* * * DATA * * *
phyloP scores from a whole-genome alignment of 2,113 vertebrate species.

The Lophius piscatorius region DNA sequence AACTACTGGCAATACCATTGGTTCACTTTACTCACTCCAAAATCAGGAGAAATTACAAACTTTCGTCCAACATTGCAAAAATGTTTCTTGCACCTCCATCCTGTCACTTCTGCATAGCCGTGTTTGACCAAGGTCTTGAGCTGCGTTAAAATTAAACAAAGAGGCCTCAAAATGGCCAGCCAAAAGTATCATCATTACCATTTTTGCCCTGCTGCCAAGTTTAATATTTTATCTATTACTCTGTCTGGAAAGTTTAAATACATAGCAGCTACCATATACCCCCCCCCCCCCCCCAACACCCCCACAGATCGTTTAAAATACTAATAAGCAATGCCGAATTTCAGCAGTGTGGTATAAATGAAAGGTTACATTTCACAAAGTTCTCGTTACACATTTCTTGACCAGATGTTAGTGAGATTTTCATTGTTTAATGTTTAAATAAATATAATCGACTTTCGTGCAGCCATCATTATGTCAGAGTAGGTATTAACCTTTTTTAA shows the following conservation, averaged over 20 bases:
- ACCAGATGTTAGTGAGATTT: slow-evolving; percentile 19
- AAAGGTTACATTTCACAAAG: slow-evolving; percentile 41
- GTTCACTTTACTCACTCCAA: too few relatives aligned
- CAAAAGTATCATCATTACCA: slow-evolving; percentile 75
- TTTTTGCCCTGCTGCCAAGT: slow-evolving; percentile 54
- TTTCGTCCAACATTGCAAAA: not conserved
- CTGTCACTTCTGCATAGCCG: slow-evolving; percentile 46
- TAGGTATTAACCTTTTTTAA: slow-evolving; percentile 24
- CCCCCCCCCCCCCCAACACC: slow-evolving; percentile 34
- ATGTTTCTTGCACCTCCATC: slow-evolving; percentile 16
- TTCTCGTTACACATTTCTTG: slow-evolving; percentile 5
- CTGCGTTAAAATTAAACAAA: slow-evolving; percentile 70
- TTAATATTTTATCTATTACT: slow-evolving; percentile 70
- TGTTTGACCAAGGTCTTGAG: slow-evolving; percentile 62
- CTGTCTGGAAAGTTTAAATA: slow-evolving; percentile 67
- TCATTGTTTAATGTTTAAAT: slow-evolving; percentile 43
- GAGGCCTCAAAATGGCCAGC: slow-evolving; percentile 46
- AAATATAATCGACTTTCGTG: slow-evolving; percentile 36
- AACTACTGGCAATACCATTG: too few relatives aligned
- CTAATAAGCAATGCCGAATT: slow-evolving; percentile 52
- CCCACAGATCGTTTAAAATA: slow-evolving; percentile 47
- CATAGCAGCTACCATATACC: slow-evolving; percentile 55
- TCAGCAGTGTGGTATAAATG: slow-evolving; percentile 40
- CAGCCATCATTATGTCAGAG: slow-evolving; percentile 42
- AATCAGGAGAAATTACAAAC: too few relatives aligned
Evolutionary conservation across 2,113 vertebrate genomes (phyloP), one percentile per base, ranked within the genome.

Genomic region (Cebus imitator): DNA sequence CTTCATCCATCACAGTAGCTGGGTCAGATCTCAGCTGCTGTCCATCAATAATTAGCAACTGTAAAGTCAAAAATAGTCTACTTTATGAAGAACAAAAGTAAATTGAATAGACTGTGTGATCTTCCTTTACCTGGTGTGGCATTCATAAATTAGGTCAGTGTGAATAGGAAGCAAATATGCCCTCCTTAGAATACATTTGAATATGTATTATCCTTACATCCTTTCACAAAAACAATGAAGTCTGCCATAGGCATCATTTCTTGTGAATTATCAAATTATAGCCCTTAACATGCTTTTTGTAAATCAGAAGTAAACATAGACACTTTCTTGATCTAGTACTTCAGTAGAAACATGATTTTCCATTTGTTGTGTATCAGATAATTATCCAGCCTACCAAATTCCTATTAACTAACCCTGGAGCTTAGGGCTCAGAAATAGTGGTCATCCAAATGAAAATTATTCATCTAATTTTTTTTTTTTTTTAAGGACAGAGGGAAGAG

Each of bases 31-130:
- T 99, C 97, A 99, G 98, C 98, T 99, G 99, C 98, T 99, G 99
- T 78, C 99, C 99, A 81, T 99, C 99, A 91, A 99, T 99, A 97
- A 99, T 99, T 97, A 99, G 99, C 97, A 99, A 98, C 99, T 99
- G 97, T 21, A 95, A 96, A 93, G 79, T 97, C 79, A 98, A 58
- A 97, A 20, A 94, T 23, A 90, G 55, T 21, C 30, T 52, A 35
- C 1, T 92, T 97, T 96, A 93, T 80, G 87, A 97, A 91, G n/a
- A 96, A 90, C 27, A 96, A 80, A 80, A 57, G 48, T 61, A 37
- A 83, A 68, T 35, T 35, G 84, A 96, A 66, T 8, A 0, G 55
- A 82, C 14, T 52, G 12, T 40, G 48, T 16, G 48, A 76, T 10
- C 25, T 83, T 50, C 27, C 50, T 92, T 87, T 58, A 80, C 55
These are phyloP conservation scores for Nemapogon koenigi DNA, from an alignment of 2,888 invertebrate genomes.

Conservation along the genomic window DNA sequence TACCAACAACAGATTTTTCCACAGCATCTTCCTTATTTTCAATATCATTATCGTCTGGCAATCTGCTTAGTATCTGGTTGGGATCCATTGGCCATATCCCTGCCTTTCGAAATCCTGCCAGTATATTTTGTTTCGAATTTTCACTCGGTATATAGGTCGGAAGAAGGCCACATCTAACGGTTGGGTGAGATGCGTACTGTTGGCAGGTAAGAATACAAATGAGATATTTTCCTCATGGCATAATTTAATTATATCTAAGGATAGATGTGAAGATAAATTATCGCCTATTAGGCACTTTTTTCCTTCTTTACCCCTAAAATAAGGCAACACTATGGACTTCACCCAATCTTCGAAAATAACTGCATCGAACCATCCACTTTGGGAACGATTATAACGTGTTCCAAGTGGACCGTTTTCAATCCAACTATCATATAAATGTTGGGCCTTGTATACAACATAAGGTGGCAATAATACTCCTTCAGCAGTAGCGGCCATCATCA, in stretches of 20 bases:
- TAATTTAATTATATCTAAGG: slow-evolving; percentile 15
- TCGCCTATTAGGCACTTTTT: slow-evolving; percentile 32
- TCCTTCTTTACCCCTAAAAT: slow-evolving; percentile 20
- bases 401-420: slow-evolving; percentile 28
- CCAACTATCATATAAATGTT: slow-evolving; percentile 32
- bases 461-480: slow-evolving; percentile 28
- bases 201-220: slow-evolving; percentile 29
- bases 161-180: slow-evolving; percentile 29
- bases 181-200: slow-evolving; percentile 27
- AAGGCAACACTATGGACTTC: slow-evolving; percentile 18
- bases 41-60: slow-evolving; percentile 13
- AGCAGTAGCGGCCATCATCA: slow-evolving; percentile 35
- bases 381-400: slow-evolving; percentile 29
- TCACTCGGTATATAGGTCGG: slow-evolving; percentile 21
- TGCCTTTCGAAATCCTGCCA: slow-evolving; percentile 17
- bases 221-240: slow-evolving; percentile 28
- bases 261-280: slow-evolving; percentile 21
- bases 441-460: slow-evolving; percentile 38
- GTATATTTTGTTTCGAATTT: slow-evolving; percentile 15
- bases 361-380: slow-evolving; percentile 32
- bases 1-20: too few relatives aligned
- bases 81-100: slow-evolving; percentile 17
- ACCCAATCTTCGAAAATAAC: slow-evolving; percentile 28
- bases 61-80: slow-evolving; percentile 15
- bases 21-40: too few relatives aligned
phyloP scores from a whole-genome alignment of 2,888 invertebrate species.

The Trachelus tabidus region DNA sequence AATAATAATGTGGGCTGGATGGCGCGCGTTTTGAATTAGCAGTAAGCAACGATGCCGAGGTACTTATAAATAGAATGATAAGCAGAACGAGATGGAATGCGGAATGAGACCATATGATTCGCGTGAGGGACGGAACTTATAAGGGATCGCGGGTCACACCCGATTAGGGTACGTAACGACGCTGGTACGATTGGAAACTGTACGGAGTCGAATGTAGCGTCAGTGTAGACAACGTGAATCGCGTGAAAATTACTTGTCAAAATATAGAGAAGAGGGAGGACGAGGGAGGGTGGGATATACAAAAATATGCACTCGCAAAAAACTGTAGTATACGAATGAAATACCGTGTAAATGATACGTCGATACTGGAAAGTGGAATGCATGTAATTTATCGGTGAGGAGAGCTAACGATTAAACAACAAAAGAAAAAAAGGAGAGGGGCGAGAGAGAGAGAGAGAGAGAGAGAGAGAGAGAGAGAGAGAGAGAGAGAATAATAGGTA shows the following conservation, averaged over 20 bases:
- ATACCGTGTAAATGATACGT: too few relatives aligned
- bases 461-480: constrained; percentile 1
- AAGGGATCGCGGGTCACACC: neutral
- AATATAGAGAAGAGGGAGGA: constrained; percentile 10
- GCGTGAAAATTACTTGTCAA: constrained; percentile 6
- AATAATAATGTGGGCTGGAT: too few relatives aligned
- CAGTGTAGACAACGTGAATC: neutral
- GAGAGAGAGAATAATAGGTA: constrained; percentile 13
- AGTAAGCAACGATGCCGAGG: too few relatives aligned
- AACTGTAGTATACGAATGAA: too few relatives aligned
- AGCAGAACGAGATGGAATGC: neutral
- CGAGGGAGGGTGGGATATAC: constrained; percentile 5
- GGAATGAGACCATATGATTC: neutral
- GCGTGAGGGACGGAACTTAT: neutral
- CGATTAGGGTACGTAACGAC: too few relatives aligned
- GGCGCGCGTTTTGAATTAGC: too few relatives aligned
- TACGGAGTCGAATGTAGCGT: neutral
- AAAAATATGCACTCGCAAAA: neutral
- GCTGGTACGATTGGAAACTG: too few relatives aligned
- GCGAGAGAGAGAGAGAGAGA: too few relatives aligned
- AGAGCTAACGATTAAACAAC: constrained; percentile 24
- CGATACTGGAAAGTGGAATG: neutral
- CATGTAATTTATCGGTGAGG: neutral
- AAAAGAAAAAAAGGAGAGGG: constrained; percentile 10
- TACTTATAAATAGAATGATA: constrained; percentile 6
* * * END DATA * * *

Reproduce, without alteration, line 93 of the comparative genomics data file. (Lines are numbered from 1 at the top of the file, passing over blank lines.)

- AAAAGAAAAAAAGGAGAGGG: constrained; percentile 10